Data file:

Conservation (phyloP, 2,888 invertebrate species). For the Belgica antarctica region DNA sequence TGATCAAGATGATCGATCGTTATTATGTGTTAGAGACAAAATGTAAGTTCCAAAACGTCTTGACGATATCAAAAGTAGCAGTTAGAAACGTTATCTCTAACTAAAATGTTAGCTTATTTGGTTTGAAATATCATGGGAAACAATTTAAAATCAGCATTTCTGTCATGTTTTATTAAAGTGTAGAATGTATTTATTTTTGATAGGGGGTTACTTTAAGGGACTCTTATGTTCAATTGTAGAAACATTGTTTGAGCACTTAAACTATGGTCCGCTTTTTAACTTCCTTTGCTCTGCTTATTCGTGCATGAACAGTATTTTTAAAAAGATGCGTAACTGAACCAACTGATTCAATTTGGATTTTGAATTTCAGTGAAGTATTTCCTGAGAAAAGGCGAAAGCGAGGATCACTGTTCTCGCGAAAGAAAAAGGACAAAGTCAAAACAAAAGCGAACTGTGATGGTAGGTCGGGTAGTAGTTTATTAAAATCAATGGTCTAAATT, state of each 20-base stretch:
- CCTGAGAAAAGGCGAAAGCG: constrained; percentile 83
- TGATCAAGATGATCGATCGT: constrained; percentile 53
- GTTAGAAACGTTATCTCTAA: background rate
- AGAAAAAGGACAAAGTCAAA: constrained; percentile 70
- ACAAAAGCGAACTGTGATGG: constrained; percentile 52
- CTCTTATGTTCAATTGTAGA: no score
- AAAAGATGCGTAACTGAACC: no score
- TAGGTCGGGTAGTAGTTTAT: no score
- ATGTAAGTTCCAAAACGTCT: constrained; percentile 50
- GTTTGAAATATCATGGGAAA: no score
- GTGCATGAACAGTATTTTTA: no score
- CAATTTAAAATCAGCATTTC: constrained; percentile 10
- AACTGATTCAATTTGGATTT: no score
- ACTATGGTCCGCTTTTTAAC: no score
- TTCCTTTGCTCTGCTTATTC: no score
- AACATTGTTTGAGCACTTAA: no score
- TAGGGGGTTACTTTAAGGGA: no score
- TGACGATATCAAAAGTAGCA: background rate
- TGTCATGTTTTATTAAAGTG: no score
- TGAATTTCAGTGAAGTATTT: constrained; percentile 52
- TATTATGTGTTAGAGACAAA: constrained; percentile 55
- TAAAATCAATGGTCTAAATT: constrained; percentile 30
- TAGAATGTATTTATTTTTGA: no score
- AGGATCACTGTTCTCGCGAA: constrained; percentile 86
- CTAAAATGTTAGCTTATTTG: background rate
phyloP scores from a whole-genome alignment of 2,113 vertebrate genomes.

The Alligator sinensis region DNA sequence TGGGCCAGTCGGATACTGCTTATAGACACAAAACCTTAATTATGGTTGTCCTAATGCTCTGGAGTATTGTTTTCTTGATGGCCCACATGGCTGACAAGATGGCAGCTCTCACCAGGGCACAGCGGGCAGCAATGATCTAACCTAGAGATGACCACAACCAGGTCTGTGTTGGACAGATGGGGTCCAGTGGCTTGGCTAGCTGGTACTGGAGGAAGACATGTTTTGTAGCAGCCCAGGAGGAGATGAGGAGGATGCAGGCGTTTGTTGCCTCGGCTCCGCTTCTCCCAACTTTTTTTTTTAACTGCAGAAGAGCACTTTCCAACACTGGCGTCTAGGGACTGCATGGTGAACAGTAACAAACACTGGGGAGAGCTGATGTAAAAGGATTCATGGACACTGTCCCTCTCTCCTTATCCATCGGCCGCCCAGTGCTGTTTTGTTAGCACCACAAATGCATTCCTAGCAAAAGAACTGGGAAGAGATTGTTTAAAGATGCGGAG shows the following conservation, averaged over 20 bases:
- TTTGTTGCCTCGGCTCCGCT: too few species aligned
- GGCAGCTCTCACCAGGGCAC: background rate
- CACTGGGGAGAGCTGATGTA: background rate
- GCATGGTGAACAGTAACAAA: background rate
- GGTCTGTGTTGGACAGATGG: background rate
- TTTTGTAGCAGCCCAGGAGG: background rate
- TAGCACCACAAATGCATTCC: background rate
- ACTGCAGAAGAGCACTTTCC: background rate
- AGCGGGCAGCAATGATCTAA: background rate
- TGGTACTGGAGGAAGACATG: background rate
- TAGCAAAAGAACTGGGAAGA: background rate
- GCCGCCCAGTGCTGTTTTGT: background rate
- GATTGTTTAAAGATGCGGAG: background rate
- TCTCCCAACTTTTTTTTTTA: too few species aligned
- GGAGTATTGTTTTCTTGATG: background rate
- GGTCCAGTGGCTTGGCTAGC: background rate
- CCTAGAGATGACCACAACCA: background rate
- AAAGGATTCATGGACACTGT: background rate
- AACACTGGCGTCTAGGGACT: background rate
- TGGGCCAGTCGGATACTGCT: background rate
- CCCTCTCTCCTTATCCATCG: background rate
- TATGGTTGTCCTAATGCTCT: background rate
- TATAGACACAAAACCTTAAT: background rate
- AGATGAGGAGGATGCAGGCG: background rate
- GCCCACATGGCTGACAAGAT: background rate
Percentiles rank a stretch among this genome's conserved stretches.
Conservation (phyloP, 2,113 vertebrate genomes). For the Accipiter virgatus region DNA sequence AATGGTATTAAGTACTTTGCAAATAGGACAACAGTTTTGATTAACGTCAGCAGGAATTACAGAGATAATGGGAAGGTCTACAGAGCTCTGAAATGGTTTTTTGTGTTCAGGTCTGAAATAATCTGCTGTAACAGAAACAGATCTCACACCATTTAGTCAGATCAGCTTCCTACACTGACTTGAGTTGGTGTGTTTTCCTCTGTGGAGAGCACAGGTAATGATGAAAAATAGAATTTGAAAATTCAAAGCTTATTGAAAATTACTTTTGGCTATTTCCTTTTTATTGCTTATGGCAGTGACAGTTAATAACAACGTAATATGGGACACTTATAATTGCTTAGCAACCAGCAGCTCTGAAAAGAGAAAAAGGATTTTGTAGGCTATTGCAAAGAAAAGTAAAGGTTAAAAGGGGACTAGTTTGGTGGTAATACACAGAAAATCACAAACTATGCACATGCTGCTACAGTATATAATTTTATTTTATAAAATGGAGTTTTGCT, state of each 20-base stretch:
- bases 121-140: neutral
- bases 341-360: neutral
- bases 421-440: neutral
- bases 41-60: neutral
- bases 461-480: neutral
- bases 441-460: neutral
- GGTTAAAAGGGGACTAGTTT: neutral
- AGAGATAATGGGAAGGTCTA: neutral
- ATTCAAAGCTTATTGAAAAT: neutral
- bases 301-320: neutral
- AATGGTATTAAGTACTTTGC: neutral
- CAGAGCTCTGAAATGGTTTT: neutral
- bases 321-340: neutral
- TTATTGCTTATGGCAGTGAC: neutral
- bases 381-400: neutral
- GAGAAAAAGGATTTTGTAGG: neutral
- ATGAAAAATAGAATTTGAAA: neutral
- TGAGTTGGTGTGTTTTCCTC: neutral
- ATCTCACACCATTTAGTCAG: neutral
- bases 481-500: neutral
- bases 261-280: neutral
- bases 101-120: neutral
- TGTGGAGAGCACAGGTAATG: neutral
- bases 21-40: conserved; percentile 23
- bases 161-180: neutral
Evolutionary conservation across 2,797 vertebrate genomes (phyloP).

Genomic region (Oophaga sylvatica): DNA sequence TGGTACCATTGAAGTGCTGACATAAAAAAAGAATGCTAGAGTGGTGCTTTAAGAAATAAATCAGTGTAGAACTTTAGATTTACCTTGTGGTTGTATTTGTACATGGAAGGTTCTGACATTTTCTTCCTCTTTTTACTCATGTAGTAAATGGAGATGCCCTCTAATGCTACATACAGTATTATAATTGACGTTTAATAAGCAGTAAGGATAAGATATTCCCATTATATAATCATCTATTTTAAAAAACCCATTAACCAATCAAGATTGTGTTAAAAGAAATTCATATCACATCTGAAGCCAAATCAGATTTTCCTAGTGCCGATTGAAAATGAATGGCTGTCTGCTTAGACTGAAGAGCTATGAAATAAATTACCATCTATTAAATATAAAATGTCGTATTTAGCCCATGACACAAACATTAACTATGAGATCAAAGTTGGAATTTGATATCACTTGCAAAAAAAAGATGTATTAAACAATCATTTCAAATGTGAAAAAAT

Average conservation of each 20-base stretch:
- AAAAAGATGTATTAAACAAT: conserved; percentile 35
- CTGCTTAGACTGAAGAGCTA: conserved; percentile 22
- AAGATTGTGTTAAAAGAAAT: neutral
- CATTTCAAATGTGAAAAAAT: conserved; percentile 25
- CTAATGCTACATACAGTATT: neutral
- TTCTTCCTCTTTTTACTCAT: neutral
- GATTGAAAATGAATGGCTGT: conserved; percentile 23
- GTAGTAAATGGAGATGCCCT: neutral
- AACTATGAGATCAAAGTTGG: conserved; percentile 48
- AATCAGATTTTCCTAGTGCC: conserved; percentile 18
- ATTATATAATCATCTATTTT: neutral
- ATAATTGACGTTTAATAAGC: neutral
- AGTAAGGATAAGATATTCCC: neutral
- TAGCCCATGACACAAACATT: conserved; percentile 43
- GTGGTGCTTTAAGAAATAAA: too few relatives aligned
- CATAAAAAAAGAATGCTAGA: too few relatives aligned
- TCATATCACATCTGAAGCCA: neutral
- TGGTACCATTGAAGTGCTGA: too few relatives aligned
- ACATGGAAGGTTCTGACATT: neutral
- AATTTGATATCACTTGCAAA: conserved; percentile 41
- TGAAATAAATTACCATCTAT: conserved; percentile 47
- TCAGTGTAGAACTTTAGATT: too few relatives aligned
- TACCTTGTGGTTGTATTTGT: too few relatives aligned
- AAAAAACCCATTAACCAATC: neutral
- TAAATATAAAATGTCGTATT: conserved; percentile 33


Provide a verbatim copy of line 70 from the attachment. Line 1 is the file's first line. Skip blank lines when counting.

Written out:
- bases 381-400: neutral